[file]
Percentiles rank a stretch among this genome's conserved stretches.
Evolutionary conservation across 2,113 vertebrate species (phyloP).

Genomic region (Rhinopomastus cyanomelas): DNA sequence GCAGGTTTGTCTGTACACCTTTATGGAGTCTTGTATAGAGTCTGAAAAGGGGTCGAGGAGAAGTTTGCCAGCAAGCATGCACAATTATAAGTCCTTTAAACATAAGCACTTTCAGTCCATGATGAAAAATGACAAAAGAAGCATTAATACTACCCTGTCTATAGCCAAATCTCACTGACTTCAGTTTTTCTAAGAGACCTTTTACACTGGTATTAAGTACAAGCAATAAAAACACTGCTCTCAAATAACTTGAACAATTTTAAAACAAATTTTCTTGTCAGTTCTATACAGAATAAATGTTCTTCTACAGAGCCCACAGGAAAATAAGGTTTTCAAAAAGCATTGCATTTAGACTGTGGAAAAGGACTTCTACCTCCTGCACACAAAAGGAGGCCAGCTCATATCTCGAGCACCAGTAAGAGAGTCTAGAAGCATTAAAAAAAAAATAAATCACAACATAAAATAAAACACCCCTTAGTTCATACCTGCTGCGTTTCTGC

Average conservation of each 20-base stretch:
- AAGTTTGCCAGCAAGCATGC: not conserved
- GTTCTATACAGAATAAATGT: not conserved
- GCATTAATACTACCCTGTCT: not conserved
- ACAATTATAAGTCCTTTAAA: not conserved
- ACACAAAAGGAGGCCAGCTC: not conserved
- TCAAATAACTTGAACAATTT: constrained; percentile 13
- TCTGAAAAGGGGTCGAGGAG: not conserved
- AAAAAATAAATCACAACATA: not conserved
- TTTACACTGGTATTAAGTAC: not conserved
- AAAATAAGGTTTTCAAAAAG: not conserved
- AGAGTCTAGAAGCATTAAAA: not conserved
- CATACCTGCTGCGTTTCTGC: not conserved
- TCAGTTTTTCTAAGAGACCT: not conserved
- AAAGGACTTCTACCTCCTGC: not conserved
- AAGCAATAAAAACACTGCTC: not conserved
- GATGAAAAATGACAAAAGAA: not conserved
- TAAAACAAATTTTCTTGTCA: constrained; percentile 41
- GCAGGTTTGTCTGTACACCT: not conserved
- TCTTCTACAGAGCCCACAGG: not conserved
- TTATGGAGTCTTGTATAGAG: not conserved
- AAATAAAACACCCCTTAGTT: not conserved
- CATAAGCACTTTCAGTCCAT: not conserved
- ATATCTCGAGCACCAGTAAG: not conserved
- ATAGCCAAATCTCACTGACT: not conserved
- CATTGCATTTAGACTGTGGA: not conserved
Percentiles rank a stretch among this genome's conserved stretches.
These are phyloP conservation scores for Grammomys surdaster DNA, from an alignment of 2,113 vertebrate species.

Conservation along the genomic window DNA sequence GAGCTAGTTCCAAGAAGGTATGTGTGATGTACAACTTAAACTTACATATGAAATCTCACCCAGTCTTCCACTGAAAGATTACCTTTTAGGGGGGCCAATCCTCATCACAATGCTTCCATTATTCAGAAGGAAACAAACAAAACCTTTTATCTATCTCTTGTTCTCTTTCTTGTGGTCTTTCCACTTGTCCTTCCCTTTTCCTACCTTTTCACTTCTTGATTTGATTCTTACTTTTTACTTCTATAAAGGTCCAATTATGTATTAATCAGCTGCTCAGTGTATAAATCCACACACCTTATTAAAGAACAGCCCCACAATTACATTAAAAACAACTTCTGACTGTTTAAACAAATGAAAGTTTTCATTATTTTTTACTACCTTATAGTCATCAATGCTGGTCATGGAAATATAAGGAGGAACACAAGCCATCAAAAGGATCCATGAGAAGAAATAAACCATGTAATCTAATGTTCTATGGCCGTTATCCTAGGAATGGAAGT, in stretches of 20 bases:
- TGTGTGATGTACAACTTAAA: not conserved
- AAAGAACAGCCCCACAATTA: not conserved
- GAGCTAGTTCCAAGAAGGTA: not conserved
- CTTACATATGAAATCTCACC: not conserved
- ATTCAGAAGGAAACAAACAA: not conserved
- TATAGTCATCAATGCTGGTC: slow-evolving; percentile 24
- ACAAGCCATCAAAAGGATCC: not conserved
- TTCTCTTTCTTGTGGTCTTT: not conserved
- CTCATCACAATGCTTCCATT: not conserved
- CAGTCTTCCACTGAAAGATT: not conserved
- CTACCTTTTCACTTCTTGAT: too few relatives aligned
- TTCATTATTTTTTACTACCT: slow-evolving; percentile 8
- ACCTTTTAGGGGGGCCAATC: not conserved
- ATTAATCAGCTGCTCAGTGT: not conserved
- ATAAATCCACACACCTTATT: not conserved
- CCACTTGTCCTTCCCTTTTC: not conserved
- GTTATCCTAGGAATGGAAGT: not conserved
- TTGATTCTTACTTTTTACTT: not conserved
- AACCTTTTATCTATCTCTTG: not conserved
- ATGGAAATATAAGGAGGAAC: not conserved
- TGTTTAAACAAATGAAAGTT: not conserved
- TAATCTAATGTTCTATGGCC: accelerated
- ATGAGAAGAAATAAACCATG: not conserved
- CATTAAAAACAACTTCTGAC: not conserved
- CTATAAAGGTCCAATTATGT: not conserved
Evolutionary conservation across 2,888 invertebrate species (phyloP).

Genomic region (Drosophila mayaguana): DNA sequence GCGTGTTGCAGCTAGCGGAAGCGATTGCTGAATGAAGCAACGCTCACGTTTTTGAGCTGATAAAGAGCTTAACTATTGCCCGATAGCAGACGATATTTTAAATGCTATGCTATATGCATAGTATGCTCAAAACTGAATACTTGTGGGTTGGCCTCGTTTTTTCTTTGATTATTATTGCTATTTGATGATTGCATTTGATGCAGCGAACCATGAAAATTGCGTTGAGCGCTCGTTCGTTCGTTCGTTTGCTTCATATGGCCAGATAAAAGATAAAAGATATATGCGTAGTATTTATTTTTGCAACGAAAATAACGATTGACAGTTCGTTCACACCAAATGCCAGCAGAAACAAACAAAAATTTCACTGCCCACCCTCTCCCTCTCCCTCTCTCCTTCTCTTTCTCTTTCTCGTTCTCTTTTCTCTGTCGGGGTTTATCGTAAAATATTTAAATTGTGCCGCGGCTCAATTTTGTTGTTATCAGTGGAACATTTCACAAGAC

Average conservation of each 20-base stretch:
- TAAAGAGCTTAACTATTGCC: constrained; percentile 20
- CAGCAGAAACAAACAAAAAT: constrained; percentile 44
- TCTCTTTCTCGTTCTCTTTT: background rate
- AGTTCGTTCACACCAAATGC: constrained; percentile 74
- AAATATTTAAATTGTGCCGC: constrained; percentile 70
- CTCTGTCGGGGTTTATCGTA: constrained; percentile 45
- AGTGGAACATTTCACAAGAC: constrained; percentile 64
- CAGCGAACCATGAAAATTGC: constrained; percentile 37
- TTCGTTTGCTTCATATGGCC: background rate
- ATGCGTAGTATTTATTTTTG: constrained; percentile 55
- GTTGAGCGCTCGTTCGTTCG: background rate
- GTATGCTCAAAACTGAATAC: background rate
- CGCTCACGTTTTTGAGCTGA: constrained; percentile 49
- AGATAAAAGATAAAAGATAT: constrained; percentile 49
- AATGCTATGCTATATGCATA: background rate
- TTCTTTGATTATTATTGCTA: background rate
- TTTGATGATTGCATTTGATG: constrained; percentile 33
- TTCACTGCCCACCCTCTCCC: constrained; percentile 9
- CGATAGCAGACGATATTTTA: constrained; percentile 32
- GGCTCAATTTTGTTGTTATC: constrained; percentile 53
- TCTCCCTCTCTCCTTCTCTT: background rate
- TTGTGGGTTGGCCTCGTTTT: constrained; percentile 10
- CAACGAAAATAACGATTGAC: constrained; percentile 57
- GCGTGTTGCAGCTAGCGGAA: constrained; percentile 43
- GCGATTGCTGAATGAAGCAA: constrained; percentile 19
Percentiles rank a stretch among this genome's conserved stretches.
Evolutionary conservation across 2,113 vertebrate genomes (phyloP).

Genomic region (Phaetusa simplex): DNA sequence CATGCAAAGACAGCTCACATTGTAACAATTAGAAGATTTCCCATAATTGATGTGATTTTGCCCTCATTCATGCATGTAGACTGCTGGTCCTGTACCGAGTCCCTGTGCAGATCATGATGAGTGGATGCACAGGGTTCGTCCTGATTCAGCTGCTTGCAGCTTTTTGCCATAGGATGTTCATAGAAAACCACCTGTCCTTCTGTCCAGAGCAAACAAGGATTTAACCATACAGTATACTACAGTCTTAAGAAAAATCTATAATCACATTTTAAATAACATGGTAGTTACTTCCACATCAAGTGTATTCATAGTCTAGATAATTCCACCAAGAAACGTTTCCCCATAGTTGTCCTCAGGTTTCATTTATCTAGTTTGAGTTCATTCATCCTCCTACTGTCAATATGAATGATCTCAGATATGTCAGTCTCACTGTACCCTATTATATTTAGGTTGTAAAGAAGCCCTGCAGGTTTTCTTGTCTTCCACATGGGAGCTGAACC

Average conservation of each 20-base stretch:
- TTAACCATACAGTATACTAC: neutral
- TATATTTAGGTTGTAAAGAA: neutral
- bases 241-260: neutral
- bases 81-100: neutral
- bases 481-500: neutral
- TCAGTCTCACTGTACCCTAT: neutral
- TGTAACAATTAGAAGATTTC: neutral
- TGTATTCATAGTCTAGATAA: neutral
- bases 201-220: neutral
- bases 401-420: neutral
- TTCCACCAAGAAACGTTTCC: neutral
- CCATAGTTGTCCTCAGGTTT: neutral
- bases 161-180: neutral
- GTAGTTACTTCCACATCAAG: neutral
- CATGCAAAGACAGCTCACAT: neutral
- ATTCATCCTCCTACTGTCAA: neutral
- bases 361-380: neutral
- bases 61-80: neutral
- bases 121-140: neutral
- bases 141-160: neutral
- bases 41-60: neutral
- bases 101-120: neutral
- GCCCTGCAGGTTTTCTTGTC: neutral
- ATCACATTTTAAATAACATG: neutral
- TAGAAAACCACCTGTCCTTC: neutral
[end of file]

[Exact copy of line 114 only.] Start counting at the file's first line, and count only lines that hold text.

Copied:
- TAGAAAACCACCTGTCCTTC: neutral